Courses in Junior Freshman Science have been semesterised in preparation for the college-wide move to semesters next year. Science courses have split in two halves, giving students “much greater choice than before”, according to the Science Faculty Office. Students can now take one subject in the first half of a year, and a different subject in the second half.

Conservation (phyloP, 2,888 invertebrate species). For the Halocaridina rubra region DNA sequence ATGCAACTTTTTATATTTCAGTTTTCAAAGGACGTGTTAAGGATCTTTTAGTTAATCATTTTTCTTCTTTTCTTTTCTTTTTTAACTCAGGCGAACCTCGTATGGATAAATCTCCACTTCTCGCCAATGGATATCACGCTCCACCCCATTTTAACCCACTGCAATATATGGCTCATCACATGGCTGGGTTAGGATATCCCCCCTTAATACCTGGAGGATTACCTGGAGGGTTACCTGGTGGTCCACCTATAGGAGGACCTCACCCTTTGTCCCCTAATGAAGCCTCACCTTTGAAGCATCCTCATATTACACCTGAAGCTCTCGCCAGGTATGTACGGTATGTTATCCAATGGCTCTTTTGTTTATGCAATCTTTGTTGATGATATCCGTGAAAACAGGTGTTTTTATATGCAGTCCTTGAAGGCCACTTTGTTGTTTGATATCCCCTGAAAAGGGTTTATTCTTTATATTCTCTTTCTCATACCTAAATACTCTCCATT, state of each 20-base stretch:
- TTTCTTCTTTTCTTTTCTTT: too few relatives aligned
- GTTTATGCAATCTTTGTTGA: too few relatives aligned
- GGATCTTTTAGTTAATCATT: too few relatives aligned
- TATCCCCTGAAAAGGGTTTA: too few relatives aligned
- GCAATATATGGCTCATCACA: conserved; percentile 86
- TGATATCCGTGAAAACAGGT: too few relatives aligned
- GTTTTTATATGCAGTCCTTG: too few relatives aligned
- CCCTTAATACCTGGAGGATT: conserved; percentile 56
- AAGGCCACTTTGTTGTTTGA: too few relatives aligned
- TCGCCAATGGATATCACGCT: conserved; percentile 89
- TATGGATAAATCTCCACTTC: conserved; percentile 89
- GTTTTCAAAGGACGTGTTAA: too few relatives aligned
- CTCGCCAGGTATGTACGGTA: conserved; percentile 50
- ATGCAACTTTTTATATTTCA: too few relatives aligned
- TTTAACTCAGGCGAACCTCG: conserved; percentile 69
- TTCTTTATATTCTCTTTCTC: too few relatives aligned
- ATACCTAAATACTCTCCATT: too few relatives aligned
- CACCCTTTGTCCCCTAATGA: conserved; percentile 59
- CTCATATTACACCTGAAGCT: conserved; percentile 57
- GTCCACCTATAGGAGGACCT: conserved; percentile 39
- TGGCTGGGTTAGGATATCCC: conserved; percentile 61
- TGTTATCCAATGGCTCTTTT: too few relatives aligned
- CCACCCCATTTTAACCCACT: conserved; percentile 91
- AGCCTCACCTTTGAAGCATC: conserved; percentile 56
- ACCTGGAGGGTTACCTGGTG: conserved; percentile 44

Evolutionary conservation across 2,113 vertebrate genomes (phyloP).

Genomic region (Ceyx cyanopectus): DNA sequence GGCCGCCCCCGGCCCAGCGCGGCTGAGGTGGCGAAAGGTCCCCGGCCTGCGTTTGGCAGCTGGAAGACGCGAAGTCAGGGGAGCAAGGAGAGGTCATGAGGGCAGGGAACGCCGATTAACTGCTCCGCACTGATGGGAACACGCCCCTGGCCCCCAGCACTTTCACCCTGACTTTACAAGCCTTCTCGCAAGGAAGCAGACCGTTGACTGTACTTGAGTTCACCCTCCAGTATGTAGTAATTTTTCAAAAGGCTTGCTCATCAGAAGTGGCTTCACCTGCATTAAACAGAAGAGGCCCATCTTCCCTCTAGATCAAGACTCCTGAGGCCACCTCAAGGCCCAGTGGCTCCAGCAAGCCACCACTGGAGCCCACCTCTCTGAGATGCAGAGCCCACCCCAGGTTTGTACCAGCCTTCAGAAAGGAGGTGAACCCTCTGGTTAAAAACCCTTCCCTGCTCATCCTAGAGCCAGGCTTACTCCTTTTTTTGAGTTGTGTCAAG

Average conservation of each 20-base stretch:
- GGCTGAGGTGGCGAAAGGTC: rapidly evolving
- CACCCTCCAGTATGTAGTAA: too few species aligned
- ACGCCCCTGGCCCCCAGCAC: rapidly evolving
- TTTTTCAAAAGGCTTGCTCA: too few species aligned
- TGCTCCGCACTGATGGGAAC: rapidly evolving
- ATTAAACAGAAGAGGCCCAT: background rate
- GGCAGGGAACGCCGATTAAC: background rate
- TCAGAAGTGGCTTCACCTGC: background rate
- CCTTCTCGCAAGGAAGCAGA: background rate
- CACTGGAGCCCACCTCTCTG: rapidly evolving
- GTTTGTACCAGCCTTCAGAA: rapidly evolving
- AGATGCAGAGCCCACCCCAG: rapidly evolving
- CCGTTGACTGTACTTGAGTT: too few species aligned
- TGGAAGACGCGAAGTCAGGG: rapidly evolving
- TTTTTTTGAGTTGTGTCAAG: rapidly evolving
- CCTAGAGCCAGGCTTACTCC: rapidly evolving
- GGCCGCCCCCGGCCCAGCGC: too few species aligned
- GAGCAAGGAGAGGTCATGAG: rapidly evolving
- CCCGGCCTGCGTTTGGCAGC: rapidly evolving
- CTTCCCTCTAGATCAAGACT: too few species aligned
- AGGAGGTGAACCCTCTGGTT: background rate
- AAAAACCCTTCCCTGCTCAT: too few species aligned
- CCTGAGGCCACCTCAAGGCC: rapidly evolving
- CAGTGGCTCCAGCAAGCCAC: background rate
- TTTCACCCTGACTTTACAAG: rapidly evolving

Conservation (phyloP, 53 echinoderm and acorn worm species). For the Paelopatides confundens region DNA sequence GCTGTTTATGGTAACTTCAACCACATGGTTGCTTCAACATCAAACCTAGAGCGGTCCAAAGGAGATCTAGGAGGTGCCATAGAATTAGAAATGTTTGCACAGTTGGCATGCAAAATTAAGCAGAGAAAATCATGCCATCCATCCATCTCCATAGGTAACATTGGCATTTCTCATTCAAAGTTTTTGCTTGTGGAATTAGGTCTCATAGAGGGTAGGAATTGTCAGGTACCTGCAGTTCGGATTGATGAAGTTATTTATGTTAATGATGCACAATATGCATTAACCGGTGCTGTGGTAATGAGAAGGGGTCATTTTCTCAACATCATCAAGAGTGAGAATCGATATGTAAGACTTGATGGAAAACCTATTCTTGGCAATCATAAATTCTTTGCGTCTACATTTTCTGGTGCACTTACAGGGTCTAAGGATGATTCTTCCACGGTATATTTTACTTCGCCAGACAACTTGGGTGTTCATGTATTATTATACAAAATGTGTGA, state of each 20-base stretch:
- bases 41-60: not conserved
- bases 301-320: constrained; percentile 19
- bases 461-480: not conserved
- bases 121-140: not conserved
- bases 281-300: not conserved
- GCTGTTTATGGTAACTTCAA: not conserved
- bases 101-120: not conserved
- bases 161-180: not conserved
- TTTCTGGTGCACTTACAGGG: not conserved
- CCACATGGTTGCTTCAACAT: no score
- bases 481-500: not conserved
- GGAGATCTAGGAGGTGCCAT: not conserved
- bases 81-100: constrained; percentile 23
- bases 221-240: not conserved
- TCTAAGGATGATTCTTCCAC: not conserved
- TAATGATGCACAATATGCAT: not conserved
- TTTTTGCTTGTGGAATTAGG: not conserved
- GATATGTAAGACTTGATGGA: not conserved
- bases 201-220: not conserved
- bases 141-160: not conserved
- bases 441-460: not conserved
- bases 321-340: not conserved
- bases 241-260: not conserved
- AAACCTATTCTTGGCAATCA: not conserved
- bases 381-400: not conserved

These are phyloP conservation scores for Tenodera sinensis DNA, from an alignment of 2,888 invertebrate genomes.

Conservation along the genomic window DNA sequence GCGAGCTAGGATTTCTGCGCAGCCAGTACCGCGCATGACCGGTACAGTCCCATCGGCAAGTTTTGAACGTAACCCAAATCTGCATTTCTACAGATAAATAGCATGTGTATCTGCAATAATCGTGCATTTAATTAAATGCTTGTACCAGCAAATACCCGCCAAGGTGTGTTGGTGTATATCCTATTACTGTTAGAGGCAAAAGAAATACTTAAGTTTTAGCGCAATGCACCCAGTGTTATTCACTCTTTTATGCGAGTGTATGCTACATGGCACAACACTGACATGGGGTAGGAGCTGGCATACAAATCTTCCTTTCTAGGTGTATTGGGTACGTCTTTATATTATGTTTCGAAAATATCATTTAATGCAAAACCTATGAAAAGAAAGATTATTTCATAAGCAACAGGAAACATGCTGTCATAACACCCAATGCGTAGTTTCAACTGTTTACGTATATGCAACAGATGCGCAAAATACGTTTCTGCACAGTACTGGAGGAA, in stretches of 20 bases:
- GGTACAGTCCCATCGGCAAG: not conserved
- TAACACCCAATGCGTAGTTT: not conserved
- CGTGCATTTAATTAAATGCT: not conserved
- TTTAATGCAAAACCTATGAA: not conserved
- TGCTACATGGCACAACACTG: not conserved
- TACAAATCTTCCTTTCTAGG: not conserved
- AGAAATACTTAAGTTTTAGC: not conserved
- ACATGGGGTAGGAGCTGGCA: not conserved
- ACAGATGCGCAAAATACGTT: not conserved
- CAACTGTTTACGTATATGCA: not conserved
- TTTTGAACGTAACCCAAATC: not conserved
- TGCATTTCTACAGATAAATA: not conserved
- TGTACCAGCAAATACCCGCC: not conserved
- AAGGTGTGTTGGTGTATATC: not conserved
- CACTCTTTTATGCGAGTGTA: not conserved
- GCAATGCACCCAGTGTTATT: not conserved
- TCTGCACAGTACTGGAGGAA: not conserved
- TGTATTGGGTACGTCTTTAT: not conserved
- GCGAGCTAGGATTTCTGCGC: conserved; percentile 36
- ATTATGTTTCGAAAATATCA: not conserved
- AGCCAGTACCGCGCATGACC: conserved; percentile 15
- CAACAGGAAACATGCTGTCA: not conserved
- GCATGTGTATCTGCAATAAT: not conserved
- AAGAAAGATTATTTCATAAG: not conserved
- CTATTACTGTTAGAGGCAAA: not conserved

Courses in Junior Freshman Science have been semesterised in preparation for the college-wide move to semesters next year. Science courses have split in two halves, giving students “much greater choice than before”, according to the Science Faculty Office. Students can now take one subject in the first half of a year, and a different subject in the second half. The change in Science has been in progress for nearly three years now, and was originally motivated by a high failure rate in Chemistry as the faculty felt that it was too challenging for a JF course. This comes ahead of the new year structure which is proposed to be introduced next year. The start of Michaelmas term will be moved back two weeks, and the Michaelmas term will last 12 weeks instead of nine at present. There would be a four week break for Christmas, a 12 week Hilary term, and then a two week break before the Annual Examinations. Examinations would finish in the third week of May. The University Council has approved this proposal “in principle” and it appears to be on track to be introduced next year. The Council meeting on May 7, 2008 decided that “College should identify and provide the neccessary resources to allow the implementation of the proposed academic year structure in 2009/10”. Speaking at the Council meeting which approved this, the then-Students’ Union Education Officer, Rob Kearns, expressed “broad support among the student body” for the changes, according to the minutes of June 2007. Speaking to Trinity News, the incoming SU Education Officer, Hugh Sullivan also expressed support saying that “as long as college respects the difficulties of change (learning from UCD’s mistakes) and the input of students there’s no reason why it can’t be a positive thing for all 15,000 Trinity students”. He continued to say that the SU would be concerned about the possible loss of “Trinity’s traditional and unique experience in favour of a more generic University outlook”. The new proposals will not mean the introduction of end-of-semester exams – currently in place in other colleges such as UCD – as both academics and students opposed it. As for the Scholarship exams, a review of the institution proposed in February that they be moved to the Chirstmas break in the new year structure. It was also mooted that they be shortened to 3-4 papers, and, crucially for many, the system of exemptions from end-of year exams would be abolished. The proposal to introduce semesterisation was brought forward in tandem with a proposal to change the undergraduate curriculum. At present, one year’s courseload is 60 credits, and a degree is worth 240 credits. One credit is supposed to equal 20-25 hours of work by students. It has been decided that all courses in College should be changed so that at least 10 credits are from outside a student’s field of study, and that at least 10 credits are for “personal or professional skills development” (eg clinical placements, dissertations, research training etc..). This means that almost one tenth of the courseload for a degree would be based outside the particular field of study. A date has not yet been set for this as it will depend on the introduction of a more sophisticated timetabling system for College, but all courses in College will eventually be changed to the system.